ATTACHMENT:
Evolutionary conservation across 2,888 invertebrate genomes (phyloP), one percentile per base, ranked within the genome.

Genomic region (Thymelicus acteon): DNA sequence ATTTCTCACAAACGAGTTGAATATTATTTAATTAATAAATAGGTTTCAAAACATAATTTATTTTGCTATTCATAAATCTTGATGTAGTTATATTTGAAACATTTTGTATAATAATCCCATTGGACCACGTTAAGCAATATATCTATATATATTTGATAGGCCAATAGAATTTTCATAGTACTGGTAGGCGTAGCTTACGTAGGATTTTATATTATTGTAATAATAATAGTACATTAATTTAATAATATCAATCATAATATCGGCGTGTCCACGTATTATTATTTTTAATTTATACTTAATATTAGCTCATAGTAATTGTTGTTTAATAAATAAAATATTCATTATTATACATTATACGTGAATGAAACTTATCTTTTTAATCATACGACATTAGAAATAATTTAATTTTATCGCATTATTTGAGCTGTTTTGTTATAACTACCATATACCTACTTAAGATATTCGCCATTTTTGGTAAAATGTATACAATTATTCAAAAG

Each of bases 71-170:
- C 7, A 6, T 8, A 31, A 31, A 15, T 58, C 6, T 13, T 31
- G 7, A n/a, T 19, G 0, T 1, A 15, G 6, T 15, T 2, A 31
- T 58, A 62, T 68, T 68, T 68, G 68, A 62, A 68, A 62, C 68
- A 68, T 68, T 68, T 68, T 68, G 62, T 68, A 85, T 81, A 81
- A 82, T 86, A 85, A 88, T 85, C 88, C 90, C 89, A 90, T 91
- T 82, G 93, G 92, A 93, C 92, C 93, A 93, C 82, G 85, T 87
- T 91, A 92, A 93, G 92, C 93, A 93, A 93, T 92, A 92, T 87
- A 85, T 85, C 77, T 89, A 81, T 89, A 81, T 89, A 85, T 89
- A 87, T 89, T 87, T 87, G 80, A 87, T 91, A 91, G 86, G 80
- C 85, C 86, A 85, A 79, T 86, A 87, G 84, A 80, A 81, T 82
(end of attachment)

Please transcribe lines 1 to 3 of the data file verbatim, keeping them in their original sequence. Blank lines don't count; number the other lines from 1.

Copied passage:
Evolutionary conservation across 2,888 invertebrate genomes (phyloP), one percentile per base, ranked within the genome.

Genomic region (Thymelicus acteon): DNA sequence ATTTCTCACAAACGAGTTGAATATTATTTAATTAATAAATAGGTTTCAAAACATAATTTATTTTGCTATTCATAAATCTTGATGTAGTTATATTTGAAACATTTTGTATAATAATCCCATTGGACCACGTTAAGCAATATATCTATATATATTTGATAGGCCAATAGAATTTTCATAGTACTGGTAGGCGTAGCTTACGTAGGATTTTATATTATTGTAATAATAATAGTACATTAATTTAATAATATCAATCATAATATCGGCGTGTCCACGTATTATTATTTTTAATTTATACTTAATATTAGCTCATAGTAATTGTTGTTTAATAAATAAAATATTCATTATTATACATTATACGTGAATGAAACTTATCTTTTTAATCATACGACATTAGAAATAATTTAATTTTATCGCATTATTTGAGCTGTTTTGTTATAACTACCATATACCTACTTAAGATATTCGCCATTTTTGGTAAAATGTATACAATTATTCAAAAG

Each of bases 71-170: